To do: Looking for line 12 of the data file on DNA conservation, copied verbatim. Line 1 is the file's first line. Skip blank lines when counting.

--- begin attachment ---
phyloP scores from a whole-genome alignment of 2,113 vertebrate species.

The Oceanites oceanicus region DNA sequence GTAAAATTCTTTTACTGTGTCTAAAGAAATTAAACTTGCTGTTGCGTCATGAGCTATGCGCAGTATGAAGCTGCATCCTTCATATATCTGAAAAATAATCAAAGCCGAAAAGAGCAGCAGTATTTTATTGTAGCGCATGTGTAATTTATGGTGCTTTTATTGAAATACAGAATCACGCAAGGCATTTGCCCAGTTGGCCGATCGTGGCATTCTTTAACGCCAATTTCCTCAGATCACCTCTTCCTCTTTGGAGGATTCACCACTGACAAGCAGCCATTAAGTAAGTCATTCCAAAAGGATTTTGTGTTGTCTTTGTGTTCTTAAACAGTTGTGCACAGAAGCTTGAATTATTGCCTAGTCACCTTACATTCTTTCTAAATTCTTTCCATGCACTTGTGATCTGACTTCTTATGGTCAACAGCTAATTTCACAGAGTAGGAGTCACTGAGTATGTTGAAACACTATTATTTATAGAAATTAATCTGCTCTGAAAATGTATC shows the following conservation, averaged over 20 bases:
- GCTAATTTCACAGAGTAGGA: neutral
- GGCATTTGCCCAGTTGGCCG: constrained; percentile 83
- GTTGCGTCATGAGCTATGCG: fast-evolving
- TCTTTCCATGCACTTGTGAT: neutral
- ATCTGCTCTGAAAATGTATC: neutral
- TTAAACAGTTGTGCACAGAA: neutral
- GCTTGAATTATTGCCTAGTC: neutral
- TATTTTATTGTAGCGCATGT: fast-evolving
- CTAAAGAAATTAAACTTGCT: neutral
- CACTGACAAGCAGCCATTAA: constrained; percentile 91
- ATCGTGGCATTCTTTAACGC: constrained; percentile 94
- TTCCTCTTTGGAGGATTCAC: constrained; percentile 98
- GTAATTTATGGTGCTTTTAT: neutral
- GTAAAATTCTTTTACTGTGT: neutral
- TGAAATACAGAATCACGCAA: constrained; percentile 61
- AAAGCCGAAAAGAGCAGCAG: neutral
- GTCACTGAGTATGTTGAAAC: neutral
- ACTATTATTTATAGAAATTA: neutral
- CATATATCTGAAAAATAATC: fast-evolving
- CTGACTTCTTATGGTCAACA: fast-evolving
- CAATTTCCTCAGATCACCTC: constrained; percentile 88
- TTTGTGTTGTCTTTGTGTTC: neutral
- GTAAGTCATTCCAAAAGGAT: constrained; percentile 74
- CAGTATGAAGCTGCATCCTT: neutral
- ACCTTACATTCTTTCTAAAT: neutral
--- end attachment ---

- CACTGACAAGCAGCCATTAA: constrained; percentile 91